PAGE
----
Researchers at the Event Horizon Telescope (EHT) revealed, the first-ever photo of a Black Hole and its shadow, 55 Million light-years away from earth which is estimated to be 6.5 billion times heavier than the Sun.
The Black Hole is said to be situated at the centre of Messier 87 galaxy, in the Virgo Galaxy Cluster. This was revealed on the 10th of April 2019, in a Global press conference. This extraordinary discovery has been published in a six-paper series, in The Astrophysical Journal Letters. According to Prof. Sheperd S. Doeleman, the lead Astrophysicist at the EHT, “ We have taken the first picture of a Black Hole. This is an extraordinary scientific feat accomplished by a team of more than 200 researchers.”
For years, the EHT project has been observing, the most extreme entities in the space and universe, thanks to its very powerful and precise, virtual, Earth-sized telescope system, which links across the global. They initially studied, two different galaxies with two supermassive Black Holes at the centre. Their research was based on Einstein’s General Theory of relativity (1915) which is dubbed as the most beautiful of all existing physical theories. This explains the laws of gravity and its correlation with other existing forces.
So what do we know about ‘Black Holes’?
As once described by Prof. Sheperd S. Doeleman, it is ‘A one-way door from our universe’. A cosmic object with a gargantuan mass, yet with a significantly compact size. A Black Hole is very black that there is no light to emit back. This makes it impossible to observe whatever happens in the middle of a Blackhole! And it is believed to be absorbing or suck in every other cosmic entity imaginable on its way. It is that powerful. A Black Hole has the ability to warp its surrounding environment, by twisting the space-time and ‘superheating’ anything left outside of it.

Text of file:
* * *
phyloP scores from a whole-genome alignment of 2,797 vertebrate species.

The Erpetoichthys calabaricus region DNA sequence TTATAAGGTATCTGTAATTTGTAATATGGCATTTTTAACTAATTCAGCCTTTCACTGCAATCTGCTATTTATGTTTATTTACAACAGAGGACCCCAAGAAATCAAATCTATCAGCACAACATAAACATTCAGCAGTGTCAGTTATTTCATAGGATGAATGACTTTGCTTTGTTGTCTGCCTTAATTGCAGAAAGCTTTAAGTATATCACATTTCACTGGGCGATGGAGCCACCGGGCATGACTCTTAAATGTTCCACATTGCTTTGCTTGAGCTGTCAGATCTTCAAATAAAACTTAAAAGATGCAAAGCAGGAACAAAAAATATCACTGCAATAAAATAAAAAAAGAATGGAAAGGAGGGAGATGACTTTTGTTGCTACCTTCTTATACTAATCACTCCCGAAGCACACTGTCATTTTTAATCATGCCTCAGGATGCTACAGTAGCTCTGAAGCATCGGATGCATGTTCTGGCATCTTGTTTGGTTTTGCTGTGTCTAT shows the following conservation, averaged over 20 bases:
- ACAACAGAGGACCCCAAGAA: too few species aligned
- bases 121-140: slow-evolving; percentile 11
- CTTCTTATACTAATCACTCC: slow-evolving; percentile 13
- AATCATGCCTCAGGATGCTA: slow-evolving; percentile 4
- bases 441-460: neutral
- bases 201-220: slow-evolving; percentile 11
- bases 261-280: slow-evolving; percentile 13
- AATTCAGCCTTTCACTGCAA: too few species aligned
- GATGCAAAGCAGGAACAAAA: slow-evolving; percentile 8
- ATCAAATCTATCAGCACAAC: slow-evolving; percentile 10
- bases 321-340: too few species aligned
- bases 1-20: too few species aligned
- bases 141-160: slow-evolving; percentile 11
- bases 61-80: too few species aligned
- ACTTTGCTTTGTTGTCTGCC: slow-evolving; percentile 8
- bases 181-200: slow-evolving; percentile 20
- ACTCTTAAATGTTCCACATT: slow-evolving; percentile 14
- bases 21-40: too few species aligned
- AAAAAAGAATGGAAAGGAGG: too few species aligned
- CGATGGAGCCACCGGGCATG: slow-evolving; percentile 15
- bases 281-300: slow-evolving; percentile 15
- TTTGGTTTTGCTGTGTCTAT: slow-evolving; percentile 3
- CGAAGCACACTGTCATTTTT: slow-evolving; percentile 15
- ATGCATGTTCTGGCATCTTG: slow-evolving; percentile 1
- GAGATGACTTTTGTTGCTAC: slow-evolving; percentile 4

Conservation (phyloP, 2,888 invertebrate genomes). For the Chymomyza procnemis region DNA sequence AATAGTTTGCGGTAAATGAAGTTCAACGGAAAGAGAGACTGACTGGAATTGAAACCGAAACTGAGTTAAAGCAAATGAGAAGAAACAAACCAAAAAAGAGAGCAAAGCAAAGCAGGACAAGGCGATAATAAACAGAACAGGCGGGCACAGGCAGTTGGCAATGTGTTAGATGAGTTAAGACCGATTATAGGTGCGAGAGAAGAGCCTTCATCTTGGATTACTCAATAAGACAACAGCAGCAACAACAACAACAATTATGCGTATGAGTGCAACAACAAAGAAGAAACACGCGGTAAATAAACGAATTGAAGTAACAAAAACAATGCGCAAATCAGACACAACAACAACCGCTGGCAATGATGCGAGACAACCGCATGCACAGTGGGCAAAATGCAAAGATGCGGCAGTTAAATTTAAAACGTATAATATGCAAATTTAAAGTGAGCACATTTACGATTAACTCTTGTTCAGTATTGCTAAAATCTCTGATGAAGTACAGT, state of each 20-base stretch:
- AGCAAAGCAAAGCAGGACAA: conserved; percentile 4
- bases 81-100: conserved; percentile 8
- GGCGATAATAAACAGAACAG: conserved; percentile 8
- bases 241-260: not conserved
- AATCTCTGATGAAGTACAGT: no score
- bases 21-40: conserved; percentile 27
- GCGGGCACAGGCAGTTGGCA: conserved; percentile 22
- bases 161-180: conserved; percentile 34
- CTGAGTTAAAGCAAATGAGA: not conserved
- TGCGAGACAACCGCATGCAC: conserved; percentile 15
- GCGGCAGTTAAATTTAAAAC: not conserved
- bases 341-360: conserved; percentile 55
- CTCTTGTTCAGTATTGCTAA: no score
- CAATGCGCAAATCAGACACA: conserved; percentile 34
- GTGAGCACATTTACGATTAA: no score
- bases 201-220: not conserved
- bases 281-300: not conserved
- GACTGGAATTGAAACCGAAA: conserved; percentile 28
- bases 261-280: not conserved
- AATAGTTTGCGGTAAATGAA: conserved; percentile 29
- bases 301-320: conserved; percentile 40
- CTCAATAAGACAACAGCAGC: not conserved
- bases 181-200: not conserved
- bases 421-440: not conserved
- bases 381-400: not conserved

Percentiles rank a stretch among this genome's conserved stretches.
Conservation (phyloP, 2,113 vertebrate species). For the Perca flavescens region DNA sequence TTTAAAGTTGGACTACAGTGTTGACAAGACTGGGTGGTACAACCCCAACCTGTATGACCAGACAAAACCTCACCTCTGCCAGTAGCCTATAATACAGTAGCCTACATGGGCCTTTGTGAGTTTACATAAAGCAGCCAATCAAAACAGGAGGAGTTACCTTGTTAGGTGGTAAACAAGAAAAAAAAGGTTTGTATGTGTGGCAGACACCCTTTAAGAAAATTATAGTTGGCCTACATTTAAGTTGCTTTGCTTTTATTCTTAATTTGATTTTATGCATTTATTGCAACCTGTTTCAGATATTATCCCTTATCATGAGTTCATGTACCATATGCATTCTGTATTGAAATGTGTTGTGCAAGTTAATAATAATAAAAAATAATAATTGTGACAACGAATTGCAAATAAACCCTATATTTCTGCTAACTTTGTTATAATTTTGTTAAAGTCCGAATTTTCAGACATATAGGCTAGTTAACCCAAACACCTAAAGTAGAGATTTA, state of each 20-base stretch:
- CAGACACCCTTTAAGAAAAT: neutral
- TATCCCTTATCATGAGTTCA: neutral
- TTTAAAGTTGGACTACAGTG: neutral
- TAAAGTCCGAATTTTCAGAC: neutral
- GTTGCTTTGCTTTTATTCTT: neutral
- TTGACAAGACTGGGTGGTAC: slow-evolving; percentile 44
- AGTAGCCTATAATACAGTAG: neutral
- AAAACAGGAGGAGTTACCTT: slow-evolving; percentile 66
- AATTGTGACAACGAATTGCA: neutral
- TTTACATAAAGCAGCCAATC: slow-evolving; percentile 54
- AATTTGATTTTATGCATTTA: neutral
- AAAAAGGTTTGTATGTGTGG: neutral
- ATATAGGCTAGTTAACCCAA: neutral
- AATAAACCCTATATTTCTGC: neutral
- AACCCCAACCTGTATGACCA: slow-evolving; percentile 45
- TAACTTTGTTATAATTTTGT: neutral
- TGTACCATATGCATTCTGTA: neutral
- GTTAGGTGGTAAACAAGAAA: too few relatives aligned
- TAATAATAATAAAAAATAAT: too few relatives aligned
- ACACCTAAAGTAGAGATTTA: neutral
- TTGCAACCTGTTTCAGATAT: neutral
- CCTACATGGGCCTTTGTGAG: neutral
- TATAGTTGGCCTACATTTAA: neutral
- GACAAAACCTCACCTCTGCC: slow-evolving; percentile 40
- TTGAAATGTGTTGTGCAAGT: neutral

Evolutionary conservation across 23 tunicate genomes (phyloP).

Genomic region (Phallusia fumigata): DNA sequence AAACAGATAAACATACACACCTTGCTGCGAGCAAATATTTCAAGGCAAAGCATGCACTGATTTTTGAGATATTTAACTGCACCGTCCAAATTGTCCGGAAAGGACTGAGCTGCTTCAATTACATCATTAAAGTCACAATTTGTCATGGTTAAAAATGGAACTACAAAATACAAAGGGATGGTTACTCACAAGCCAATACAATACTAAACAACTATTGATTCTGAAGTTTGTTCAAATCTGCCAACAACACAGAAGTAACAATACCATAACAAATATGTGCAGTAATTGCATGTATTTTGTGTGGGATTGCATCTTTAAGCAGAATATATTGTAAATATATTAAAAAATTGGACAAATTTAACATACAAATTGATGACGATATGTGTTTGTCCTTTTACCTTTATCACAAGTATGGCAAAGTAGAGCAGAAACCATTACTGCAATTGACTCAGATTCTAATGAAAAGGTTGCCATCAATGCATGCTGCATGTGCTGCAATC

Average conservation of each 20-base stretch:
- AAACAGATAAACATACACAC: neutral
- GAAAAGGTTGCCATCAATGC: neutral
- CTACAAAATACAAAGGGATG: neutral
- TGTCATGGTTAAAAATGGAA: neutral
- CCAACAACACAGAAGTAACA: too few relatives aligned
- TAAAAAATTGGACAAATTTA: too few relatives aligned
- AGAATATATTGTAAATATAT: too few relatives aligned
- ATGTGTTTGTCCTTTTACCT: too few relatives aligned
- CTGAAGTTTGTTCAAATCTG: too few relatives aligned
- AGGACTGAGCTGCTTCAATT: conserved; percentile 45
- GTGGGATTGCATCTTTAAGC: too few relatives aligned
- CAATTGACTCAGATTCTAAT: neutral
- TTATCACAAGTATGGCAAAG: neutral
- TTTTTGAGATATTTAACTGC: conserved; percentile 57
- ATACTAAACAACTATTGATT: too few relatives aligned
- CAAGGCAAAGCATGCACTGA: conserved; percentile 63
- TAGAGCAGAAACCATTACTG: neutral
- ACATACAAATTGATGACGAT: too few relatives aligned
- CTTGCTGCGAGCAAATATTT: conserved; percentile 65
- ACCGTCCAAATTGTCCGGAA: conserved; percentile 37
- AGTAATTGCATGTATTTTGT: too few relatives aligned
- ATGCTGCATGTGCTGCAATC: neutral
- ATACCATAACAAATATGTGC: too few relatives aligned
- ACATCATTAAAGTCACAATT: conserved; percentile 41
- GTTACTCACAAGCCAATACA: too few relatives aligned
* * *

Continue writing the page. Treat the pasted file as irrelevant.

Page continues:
But in an era of endless talent, knowledge, precision and curiosity with the added advantage of an earth-sized virtual telescope, finding a Blackhole was not impossible, still extremely difficult! The team’s hope was to capture the ‘Event Horizon’ of a Blackhole, where light can escape the powerful pull, a border of a Black Hole. It had to be a ring of light, where radiation and matter moving at an immense speed. As Einstein predicted, it had to be a perfect round in shape, or otherwise, the laws of physics had to be rewritten, proving he would have been wrong.
Einstein has proved again, that his theories are never to be doubted nor to be argued, but to be observed! So there it was, a perfect round of light, centring the Black Hole’s Silhouette or the shadow. The first-ever photograph of an unseeable Black Hole!